This past year has frustrated my every attempt to put on a happy face. All the agents I know took a financial hit in 2020, and that goes double for their clients. Luckily, the industry is moving toward the light at the end of the tunnel—and when we finally get there, I’ll be waiting with open arms.
That said, there’s always something to be learned, even in the worst of times. So I’d like to share some of my resolutions for the coming year, and I hope they inspire you to make some of your own.
- I’ve been working from home for the last nine months, and I miss every inch of my precious office. I used to complain about the commute and the parking structure and the air conditioning that never worked right. Now I feel like a fool for doing that. I will never, ever take my office for granted. (But it would be nice if someone could fix that damned air conditioning!)
- One of the best parts of being an agent is bouncing ideas off your team. I’m the first to admit that I’m not always the smartest guy in the room, so it’s incredibly helpful to have experienced people all around me. Should I submit Gina for this role? Is this guy someone we should sign? What do you think of this contract? That kind of interaction is so valuable, and it doesn’t work as well online or over the phone. So I will never, ever take the staff at my office for granted.
- I’ve learned that the act of appearing on Zoom ages me by about 10 years. Yikes! That definitely has to change. This coming year, I will experiment more with lighting, angles, and even makeup. (Yes, believe it or not, agents are as vain as actors.)
- And while I’m on the topic of Zoom, I will remember that the mute button is a friend that can prevent me from embarrassing myself.
- I miss meeting potential clients in person. I’ve always enjoyed that part of the job. It’s fun to get to know someone as you consider representing them. That in-person energy is a big part of the process, and it’s just not the same when meetings are held virtually. In 2021, I’m going to make an effort to set up meetings in outdoor spaces where we can practice social distancing. That should help me make more informed decisions.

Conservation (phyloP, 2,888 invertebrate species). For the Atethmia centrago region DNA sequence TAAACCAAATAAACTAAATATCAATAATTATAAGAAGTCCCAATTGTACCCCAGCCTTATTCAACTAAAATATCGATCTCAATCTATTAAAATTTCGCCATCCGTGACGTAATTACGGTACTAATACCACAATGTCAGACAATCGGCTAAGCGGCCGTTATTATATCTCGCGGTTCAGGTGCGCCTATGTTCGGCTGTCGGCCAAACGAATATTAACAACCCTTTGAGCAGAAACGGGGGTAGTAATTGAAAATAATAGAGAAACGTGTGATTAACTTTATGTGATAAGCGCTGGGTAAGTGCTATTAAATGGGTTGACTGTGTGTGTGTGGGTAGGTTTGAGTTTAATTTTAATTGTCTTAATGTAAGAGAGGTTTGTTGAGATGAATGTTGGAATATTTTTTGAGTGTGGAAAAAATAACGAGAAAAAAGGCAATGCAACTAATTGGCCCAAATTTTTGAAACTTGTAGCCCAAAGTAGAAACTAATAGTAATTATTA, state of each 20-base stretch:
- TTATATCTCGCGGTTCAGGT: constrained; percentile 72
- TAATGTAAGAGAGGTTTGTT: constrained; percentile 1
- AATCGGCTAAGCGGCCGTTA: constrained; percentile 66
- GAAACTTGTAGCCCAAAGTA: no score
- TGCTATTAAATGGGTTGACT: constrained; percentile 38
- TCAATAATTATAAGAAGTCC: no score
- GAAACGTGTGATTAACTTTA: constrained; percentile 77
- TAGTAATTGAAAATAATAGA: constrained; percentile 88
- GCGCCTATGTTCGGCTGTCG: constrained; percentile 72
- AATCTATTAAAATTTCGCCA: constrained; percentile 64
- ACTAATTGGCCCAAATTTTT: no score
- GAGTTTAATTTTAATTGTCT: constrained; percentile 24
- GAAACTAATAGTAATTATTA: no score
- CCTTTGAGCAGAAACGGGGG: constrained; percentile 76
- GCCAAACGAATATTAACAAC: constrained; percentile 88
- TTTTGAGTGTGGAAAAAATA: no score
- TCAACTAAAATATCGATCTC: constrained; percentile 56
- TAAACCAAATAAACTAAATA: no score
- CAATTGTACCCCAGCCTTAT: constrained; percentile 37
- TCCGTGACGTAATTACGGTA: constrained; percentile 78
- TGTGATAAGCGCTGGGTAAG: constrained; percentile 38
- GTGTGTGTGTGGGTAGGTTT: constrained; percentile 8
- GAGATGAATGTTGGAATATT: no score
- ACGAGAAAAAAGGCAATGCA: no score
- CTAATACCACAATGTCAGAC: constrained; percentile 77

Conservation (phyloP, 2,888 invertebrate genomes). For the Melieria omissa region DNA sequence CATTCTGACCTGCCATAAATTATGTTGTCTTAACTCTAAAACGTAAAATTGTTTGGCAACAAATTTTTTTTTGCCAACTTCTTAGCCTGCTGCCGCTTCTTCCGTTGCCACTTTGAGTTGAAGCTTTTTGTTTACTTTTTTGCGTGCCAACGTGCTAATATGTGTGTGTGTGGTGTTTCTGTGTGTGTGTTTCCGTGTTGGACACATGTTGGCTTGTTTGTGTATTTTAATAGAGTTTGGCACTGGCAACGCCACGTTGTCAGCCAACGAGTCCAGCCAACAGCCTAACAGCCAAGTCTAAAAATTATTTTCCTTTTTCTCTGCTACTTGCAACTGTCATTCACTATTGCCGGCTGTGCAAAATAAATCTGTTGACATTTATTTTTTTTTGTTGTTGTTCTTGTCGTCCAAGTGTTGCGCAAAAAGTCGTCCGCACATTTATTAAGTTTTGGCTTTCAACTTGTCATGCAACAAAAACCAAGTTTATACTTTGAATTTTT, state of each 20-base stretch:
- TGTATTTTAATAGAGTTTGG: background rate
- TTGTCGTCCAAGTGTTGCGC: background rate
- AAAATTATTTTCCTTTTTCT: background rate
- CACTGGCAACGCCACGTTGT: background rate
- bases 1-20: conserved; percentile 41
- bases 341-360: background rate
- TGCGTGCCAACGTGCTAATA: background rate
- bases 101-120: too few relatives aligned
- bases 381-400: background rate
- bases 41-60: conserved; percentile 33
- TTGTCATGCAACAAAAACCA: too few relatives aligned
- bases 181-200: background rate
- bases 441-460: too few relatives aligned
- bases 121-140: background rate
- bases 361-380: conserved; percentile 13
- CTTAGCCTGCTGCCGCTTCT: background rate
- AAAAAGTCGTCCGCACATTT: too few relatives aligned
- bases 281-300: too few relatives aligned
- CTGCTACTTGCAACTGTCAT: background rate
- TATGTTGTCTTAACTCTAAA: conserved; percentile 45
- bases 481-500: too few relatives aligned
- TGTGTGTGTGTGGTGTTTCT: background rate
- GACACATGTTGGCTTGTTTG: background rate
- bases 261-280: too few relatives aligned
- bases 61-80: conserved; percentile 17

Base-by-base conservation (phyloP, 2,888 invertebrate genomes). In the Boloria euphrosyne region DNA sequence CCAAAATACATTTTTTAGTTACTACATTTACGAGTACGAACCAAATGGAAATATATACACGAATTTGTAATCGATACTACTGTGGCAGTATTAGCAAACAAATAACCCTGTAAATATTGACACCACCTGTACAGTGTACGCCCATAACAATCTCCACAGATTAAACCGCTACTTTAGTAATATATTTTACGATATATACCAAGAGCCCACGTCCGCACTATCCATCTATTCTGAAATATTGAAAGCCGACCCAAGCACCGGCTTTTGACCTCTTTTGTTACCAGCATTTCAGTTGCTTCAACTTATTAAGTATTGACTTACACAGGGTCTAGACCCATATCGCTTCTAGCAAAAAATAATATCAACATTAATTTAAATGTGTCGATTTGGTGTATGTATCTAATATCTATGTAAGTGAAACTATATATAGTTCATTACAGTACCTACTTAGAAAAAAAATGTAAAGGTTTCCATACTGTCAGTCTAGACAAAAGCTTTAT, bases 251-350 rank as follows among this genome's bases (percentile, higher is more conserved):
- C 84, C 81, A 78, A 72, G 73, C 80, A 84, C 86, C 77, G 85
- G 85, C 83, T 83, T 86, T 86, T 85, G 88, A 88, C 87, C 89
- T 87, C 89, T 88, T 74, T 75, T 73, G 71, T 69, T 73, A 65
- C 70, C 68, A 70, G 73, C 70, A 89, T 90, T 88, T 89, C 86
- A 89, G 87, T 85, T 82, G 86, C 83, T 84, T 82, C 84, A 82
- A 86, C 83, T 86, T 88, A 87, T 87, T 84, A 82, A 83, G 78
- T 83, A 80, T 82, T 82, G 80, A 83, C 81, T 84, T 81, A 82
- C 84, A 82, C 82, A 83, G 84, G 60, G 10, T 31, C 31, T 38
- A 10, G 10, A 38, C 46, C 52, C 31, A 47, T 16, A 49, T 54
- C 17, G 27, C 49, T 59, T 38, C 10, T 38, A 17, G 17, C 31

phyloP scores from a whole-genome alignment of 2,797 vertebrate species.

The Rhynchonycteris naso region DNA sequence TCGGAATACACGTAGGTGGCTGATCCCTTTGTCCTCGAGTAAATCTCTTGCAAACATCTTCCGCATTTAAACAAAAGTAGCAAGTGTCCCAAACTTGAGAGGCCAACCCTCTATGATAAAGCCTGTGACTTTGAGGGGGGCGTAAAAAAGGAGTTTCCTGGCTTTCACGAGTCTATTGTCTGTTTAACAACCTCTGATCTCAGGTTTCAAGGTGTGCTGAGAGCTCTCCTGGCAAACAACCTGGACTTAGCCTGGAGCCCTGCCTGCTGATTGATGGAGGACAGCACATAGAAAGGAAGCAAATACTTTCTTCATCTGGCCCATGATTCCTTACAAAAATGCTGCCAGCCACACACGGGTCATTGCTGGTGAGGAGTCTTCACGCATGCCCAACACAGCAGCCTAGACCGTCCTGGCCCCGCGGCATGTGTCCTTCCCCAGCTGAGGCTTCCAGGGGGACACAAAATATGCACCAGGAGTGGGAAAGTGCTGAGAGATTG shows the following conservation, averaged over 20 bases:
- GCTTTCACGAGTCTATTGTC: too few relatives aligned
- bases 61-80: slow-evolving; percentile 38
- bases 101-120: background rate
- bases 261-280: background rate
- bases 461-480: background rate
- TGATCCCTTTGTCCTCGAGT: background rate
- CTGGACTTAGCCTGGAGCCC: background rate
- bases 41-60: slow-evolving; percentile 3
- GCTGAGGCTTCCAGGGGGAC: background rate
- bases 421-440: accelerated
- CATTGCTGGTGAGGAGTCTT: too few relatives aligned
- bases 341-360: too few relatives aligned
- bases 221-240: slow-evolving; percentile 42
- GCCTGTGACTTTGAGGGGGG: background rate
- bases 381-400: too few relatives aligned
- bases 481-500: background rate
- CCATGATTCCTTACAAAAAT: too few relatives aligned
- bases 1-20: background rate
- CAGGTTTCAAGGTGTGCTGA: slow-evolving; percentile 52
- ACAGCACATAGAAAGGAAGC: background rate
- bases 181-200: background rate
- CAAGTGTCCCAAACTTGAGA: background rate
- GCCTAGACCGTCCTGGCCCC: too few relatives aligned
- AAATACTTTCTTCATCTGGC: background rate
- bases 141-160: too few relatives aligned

- I used to complain all the time about the lunches I had to share with industry people I didn’t particularly like. (For context: My assistant used to call me “the king of the last-minute cancellation.” Whoops!) Those meals are a necessary evil, because they create relationships that can be exploited for my clients. And now I miss them. So. Much. When the world approaches normalcy, I will sit down to eat with anyone and everyone.
- And finally, I promise to stay positive in the coming year, because there’s really no other choice, is there?
I hope you enjoyed a safe holiday. We still have miles to go in this pandemic mess, but there’s work to be had, so I want you to stay focused. I promise that, one day soon, you’ll be on a set patting yourself on the back for having survived the worst year ever.
This story originally appeared in the Dec. 31 issue of Backstage Magazine. Subscribe here.
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